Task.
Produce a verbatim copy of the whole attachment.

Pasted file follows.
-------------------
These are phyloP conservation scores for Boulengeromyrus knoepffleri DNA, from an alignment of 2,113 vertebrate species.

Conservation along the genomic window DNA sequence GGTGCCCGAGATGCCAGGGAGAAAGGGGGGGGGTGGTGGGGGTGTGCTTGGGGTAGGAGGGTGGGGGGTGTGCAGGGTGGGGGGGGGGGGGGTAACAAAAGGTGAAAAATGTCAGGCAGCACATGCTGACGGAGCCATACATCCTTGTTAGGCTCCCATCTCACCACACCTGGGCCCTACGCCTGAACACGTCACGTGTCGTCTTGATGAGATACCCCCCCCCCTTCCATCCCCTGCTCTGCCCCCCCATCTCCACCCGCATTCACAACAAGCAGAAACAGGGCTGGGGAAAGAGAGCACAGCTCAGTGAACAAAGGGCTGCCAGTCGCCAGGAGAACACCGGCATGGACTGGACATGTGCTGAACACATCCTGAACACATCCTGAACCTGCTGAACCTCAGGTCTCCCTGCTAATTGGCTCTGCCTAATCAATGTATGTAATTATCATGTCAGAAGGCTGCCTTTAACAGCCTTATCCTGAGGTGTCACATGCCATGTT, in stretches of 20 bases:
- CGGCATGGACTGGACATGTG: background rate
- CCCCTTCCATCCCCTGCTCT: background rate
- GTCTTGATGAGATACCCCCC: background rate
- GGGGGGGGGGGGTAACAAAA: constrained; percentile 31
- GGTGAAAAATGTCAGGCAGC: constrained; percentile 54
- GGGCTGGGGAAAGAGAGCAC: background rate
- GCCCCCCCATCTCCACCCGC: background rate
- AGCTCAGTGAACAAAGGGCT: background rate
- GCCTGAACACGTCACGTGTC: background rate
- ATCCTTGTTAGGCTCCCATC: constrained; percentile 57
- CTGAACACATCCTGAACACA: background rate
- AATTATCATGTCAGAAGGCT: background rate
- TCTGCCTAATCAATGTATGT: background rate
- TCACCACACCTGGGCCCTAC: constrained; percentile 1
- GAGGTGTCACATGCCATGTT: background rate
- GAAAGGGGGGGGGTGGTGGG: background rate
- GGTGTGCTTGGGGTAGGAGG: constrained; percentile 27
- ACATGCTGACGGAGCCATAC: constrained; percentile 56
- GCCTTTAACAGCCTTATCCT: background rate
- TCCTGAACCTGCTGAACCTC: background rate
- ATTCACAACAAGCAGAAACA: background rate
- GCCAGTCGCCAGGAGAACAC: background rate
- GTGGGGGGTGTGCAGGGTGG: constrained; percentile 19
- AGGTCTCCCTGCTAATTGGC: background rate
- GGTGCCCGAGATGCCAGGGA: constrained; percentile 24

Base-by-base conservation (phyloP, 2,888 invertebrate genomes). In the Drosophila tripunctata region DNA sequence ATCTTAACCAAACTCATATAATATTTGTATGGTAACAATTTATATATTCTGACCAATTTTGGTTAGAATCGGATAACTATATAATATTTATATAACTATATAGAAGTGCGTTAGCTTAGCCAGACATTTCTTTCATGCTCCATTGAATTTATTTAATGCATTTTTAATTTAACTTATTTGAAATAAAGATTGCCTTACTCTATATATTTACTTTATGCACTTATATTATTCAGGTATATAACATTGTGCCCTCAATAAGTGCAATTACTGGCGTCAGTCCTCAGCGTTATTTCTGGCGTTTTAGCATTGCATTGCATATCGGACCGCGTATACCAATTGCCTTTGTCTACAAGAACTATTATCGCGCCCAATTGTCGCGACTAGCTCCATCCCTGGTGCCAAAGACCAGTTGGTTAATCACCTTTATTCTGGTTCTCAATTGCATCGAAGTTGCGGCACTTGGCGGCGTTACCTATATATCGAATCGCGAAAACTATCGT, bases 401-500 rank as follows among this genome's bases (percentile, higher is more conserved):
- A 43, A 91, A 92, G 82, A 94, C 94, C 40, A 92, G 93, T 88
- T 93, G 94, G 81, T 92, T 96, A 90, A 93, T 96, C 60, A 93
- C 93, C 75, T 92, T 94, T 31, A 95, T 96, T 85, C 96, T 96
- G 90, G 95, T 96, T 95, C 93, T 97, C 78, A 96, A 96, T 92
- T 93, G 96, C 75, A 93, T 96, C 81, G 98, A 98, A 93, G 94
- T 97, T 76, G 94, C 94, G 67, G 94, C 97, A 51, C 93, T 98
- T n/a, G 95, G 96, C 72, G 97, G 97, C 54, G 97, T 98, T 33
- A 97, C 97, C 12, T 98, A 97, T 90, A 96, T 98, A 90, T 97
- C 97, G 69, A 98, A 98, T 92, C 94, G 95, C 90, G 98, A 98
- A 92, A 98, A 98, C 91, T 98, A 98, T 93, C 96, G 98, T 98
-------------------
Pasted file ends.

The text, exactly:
These are phyloP conservation scores for Boulengeromyrus knoepffleri DNA, from an alignment of 2,113 vertebrate species.

Conservation along the genomic window DNA sequence GGTGCCCGAGATGCCAGGGAGAAAGGGGGGGGGTGGTGGGGGTGTGCTTGGGGTAGGAGGGTGGGGGGTGTGCAGGGTGGGGGGGGGGGGGGTAACAAAAGGTGAAAAATGTCAGGCAGCACATGCTGACGGAGCCATACATCCTTGTTAGGCTCCCATCTCACCACACCTGGGCCCTACGCCTGAACACGTCACGTGTCGTCTTGATGAGATACCCCCCCCCCTTCCATCCCCTGCTCTGCCCCCCCATCTCCACCCGCATTCACAACAAGCAGAAACAGGGCTGGGGAAAGAGAGCACAGCTCAGTGAACAAAGGGCTGCCAGTCGCCAGGAGAACACCGGCATGGACTGGACATGTGCTGAACACATCCTGAACACATCCTGAACCTGCTGAACCTCAGGTCTCCCTGCTAATTGGCTCTGCCTAATCAATGTATGTAATTATCATGTCAGAAGGCTGCCTTTAACAGCCTTATCCTGAGGTGTCACATGCCATGTT, in stretches of 20 bases:
- CGGCATGGACTGGACATGTG: background rate
- CCCCTTCCATCCCCTGCTCT: background rate
- GTCTTGATGAGATACCCCCC: background rate
- GGGGGGGGGGGGTAACAAAA: constrained; percentile 31
- GGTGAAAAATGTCAGGCAGC: constrained; percentile 54
- GGGCTGGGGAAAGAGAGCAC: background rate
- GCCCCCCCATCTCCACCCGC: background rate
- AGCTCAGTGAACAAAGGGCT: background rate
- GCCTGAACACGTCACGTGTC: background rate
- ATCCTTGTTAGGCTCCCATC: constrained; percentile 57
- CTGAACACATCCTGAACACA: background rate
- AATTATCATGTCAGAAGGCT: background rate
- TCTGCCTAATCAATGTATGT: background rate
- TCACCACACCTGGGCCCTAC: constrained; percentile 1
- GAGGTGTCACATGCCATGTT: background rate
- GAAAGGGGGGGGGTGGTGGG: background rate
- GGTGTGCTTGGGGTAGGAGG: constrained; percentile 27
- ACATGCTGACGGAGCCATAC: constrained; percentile 56
- GCCTTTAACAGCCTTATCCT: background rate
- TCCTGAACCTGCTGAACCTC: background rate
- ATTCACAACAAGCAGAAACA: background rate
- GCCAGTCGCCAGGAGAACAC: background rate
- GTGGGGGGTGTGCAGGGTGG: constrained; percentile 19
- AGGTCTCCCTGCTAATTGGC: background rate
- GGTGCCCGAGATGCCAGGGA: constrained; percentile 24

Base-by-base conservation (phyloP, 2,888 invertebrate genomes). In the Drosophila tripunctata region DNA sequence ATCTTAACCAAACTCATATAATATTTGTATGGTAACAATTTATATATTCTGACCAATTTTGGTTAGAATCGGATAACTATATAATATTTATATAACTATATAGAAGTGCGTTAGCTTAGCCAGACATTTCTTTCATGCTCCATTGAATTTATTTAATGCATTTTTAATTTAACTTATTTGAAATAAAGATTGCCTTACTCTATATATTTACTTTATGCACTTATATTATTCAGGTATATAACATTGTGCCCTCAATAAGTGCAATTACTGGCGTCAGTCCTCAGCGTTATTTCTGGCGTTTTAGCATTGCATTGCATATCGGACCGCGTATACCAATTGCCTTTGTCTACAAGAACTATTATCGCGCCCAATTGTCGCGACTAGCTCCATCCCTGGTGCCAAAGACCAGTTGGTTAATCACCTTTATTCTGGTTCTCAATTGCATCGAAGTTGCGGCACTTGGCGGCGTTACCTATATATCGAATCGCGAAAACTATCGT, bases 401-500 rank as follows among this genome's bases (percentile, higher is more conserved):
- A 43, A 91, A 92, G 82, A 94, C 94, C 40, A 92, G 93, T 88
- T 93, G 94, G 81, T 92, T 96, A 90, A 93, T 96, C 60, A 93
- C 93, C 75, T 92, T 94, T 31, A 95, T 96, T 85, C 96, T 96
- G 90, G 95, T 96, T 95, C 93, T 97, C 78, A 96, A 96, T 92
- T 93, G 96, C 75, A 93, T 96, C 81, G 98, A 98, A 93, G 94
- T 97, T 76, G 94, C 94, G 67, G 94, C 97, A 51, C 93, T 98
- T n/a, G 95, G 96, C 72, G 97, G 97, C 54, G 97, T 98, T 33
- A 97, C 97, C 12, T 98, A 97, T 90, A 96, T 98, A 90, T 97
- C 97, G 69, A 98, A 98, T 92, C 94, G 95, C 90, G 98, A 98
- A 92, A 98, A 98, C 91, T 98, A 98, T 93, C 96, G 98, T 98